Scientists conduct two types of experiments using somatic cell nuclear transfer. The first type of experiment, sometimes described as “reproductive” cloning, involves the creation of an embryo through cloning, and its subsequent implantation into the uterus with the objective of creating a living animal. Animal reproductive cloning experiments have very high failure rates (around 95%) and often result in stillbirths, spontaneous abortions, or offspring with severe congenital abnormalities.

The other kind of experiment, sometimes described as “research,” “experimental,” or “therapeutic” cloning, involves the creation of a cloned embryo, which is then used to derive stem cells or (after the embryo is grown to a fetal stage) tissues for transplantation. For example, after growth to the blastocyst stage (5-9 days), the embryo is destroyed in order to derive embryonic stem cells that hold the potential for the development for cell replacement therapies. (Stem cells are discussed more fully in the attachment.) Hypothetically, therapies based on stem cells derived from cloned human embryos would not be subject to immune rejection if transplanted into the human donor of the somatic cell used for cloning. Other kinds of research on cloned embryos have also been attempted. Recently, researchers have reported that they have grown cloned animal embryos in an animal host uterus beyond the blastocyst stage and successfully extracted differentiated tissue for replacement therapy.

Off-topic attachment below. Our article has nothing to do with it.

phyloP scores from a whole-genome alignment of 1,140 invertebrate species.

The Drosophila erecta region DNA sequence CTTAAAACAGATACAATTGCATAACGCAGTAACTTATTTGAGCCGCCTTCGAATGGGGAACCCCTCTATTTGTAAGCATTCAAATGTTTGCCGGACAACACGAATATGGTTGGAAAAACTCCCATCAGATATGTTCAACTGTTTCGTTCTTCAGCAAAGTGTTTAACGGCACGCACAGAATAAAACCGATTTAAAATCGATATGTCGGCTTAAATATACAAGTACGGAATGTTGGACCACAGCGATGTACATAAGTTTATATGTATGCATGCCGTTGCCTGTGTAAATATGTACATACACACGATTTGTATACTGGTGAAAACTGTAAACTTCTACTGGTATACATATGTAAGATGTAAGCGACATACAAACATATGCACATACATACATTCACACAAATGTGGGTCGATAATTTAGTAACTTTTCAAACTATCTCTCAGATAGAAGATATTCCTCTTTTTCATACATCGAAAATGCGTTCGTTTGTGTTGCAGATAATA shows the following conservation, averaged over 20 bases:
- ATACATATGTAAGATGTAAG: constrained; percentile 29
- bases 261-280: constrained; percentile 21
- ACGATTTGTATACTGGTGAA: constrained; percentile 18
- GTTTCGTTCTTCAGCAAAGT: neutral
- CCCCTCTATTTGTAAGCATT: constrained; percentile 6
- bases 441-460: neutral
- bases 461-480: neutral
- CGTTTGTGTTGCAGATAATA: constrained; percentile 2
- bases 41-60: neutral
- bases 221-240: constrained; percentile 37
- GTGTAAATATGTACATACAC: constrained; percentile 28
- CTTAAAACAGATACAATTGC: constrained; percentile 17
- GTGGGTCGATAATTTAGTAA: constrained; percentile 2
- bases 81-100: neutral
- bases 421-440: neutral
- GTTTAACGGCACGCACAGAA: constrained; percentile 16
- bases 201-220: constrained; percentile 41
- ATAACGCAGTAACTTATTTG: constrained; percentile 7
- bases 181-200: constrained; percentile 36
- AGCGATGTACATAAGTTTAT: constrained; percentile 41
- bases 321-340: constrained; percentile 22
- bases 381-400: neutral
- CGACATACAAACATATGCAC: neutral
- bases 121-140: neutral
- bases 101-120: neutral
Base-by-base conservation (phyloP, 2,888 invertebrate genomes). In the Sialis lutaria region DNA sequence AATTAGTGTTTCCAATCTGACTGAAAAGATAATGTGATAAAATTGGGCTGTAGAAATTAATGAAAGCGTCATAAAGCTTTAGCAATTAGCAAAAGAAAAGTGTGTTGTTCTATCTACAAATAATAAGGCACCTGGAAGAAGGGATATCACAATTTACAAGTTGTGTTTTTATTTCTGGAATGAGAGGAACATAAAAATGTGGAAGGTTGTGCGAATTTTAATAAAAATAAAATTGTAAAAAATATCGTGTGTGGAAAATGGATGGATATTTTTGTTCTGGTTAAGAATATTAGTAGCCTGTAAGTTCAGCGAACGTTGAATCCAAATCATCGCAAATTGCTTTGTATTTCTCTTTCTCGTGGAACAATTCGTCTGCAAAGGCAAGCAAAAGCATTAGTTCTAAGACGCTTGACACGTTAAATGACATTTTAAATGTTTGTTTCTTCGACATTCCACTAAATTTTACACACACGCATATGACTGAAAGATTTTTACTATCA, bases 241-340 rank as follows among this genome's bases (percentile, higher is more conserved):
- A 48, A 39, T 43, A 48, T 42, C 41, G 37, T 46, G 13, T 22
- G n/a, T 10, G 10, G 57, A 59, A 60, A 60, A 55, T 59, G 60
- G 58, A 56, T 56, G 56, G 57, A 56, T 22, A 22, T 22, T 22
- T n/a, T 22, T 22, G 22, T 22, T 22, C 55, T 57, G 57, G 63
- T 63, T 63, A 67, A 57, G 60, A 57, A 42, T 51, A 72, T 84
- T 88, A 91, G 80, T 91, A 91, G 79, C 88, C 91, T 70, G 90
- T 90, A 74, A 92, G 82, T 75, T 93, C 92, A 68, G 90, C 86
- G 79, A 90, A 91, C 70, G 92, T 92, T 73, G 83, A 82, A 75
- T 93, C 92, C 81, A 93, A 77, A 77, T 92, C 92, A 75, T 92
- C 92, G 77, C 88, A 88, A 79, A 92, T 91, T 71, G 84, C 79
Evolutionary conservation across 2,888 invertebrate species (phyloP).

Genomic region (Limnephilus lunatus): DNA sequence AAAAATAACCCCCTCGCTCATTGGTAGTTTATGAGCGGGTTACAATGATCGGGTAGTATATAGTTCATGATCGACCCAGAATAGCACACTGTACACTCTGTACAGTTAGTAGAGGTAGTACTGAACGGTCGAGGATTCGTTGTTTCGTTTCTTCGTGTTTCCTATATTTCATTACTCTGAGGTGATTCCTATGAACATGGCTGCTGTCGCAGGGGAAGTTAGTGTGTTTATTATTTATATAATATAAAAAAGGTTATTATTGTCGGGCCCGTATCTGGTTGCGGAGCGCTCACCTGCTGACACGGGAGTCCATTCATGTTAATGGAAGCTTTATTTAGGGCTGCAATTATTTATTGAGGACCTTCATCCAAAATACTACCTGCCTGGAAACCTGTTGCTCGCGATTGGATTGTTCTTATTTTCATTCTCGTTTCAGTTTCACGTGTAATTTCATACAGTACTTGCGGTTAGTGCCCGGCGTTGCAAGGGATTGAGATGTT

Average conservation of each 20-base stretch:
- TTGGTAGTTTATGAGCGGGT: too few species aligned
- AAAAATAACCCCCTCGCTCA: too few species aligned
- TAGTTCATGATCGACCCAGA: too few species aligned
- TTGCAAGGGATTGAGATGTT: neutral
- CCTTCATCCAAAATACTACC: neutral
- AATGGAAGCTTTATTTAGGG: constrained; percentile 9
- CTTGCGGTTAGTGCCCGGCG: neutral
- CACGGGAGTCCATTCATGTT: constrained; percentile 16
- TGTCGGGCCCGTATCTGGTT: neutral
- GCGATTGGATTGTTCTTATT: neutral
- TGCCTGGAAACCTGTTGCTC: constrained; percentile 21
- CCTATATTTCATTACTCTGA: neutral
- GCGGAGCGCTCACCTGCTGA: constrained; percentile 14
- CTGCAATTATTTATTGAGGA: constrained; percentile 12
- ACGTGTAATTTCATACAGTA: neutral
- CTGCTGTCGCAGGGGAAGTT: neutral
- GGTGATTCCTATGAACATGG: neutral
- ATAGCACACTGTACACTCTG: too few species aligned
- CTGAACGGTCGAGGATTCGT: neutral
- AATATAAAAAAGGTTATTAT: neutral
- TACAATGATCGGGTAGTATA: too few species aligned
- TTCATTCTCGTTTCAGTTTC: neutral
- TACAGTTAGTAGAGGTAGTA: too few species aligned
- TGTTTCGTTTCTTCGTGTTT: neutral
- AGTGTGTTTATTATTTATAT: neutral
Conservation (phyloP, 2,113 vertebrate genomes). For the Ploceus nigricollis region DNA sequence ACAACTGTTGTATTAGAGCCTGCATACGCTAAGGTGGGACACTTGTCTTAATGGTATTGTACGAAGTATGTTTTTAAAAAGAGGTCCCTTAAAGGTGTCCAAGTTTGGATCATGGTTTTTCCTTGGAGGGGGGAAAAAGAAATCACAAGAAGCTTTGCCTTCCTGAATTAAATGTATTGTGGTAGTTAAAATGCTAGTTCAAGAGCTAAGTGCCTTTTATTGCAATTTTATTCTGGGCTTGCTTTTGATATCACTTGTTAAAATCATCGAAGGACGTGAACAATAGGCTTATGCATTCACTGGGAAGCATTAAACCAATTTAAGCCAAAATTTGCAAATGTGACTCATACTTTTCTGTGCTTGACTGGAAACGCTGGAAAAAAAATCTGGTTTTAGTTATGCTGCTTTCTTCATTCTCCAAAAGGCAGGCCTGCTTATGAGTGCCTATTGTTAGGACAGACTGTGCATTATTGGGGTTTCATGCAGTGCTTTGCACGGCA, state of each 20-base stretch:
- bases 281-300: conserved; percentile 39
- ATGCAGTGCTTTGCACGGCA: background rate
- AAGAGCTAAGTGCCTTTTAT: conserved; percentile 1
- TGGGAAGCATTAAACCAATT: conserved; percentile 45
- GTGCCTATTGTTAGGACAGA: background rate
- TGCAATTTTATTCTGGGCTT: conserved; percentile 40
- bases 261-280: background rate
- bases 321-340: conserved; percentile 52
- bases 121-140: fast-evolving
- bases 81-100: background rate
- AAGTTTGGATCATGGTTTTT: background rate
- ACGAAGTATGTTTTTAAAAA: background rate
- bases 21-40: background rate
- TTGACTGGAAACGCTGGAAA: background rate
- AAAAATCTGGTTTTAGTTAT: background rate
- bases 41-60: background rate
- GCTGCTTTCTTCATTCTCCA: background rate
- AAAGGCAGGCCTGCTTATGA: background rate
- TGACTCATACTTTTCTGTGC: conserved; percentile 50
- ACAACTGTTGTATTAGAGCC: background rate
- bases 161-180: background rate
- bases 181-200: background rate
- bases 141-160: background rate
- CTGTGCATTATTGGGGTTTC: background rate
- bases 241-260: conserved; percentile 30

Whatever its purpose, cloning through human somatic cell nuclear transfer necessarily involves the creation of a living human embryo. For this reason, the technique raises profound ethical and moral questions and is highly controversial.

There are other cloning techniques that do not raise these moral and ethical concerns. For example, scientists routinely employ cellular or molecular cloning in their work to make genetically identical cells for research. Although these other cloning techniques could be used to develop therapies to treat disease, scientists do not use the term “therapeutic” to describe these techniques. Rather, as discussed above, the term “therapeutic” cloning is used by scientists to describe cloning by somatic cell nuclear transfer for therapeutic, as opposed to reproductive, purposes. This latter type of cloning is also described as “experimental” cloning, or “cloning for research purposes.”

C. Ethical Implications of a Partial Ban Human Cloning

Human cloning for any purpose is an enormously troubling development in biotechnology. It is unethical in itself and dangerous as a precedent.